And Niagara counts Boston U., Rensselaer, Cornell, Colorado
College and Nebraska-Omaha among its all-time victims. Hey,
it’s not like winning the final game of the Summit
Series, but don’t say you weren’t at least warned
of the potential.
State goaltender David Guerrara, according
to the league’s preseason press release, has a chance
to become the second goaltender in college hockey history
to repeat as a conference player of the year, joining Michigan
State’s Ryan Miller and Minnesota’s Murray McLachlan
on that list. That's pretty good company. Guerrera set CHA
records for save percentage (.904), goals-against average
(3.00) and winning percentage (.618) to go along with a
19-11-4 record last season. Among his better performances
were a 50-save effort in the win at Wisconsin, 40 stops
in a victory at Alabama-Huntsville and 32 saves in a win
at Lake Superior State in which the Lakers enjoyed 10 power
plays. Bemidji State’s Goulet is not far behind, however.
Ohio, is a city of 37,000 people located about halfway between
Bowling Green and Lima on I-75. That didn’t help,
did it? Nevertheless, the Oilers’ hopes for staying
out of the CHA basement fall on the shoulders of sophomore
Rigel Shaw. The Vancouver native led all
Division I freshmen with 18 goals last season and set a
conference record with 15 goals in league play. As a point
of comparison, no other Findlay skater managed more than
nine goals last season. Shaw was selected to the CHA’s
preseason all-conference team, and he’ll have his
work cut out for him this year. He’s the only returnee
on the Oilers’ roster who managed more than 20 points
every CHA team returning a number of letterwinners, the
opportunities for freshmen to break into the lineup are
few and far between. Two recruits stand out, however, and
both are from the Saskatchewan Junior Hockey League. Alabama-Huntsville
goaltender Scott Munroe, late of the Athol
Murray College of Notre Dame Hounds, earned all-SJHL first-team
honors and the Harold Jones Trophy as the league’s
top netminder after setting the circuit record for lowest
goals-against average. He’ll likely back up Charger
senior Mark Byrne, however. Bemidji State’s Jean-Guy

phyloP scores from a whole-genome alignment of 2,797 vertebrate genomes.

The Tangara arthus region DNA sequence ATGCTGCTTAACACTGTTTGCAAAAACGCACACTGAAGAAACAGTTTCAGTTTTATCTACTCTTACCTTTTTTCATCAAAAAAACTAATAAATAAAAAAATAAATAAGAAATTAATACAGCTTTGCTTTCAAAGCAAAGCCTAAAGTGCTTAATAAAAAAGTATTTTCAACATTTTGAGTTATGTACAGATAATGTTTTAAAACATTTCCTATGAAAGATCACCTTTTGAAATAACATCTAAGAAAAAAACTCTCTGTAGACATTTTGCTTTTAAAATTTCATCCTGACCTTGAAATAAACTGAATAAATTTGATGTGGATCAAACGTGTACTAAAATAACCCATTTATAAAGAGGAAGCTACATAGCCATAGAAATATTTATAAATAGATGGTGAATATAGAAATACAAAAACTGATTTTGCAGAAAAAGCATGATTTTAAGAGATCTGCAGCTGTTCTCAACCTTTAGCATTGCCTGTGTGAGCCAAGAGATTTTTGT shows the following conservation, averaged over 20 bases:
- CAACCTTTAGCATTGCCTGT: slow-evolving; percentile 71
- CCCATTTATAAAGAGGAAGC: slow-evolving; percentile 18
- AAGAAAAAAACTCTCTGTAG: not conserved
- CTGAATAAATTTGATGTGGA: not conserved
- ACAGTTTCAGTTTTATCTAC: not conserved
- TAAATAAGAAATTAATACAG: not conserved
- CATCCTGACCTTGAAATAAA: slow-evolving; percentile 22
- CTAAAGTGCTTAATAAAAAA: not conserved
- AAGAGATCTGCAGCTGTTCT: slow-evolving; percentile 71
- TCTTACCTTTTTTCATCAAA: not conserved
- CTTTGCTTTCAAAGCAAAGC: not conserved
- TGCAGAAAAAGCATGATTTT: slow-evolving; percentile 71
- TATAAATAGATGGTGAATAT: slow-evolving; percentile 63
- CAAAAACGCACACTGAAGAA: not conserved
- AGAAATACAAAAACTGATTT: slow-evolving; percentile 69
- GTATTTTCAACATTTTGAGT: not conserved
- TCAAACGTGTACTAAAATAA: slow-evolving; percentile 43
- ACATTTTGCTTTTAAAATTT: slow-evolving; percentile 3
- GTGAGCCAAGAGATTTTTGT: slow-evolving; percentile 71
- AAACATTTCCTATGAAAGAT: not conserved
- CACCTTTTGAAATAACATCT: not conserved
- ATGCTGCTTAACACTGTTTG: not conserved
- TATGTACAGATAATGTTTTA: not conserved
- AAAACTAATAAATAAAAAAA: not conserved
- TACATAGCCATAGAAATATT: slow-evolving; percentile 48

Gervais, who played for Nipawin, was also an all-SJHL
first team pick last season after scoring 35 goals and 44
assists for 79 points for the Hawks last season. His career
totals with Nipawin – 180 points in 215 games. Oh,
and don’t forget 482 penalty minutes.
IT DOWN – Six things you can take to the bank in the
CHA this season:
will be hard pressed to start the season with a record other
than 0-6. The Chargers’ first three series –
at Wisconsin, at Denver, at Minnesota.
Huntsville may have difficulty avoiding a winless start
to the year, there will be a handful of upsets scored by
CHA teams this season. One to watch – look for Wayne
State to knock off Notre Dame at Joe Louis Arena in Detroit
State’s Marty Goulet and Riley Riddell will make life
miserable for the conference’s goaltenders this season.
Expect the Beavers to be among the nation’s top 15
teams in goals per game.
Neb., will be a great host city for the conference tournament.
The city’s two-year-old, 4,500-seat arena is regularly
packed for games of the United States Hockey League’s
Tri-City Storm. Plus, Nebraskans will do whatever they can
to take their minds off this season’s marginal Cornhusker
will make its presence felt at this year’s Frozen
Four. The Purple Eagles, along with Canisius of the Metro
Atlantic Athletic Conference, are the hosts for the 2003
national semifinals and finals, scheduled for April 10 and
12 at HSBC Arena in Buffalo.
take the supposed sure thing and tab Wayne State as the
2003 CHA Tournament champion. But don’t be surprised
if the Warriors don’t end up atop the league standings
at the end of the regular season, because Alabama-Huntsville
and Bemidji State will be part of a tight three-way race.
YOU AT TOURNEY TIME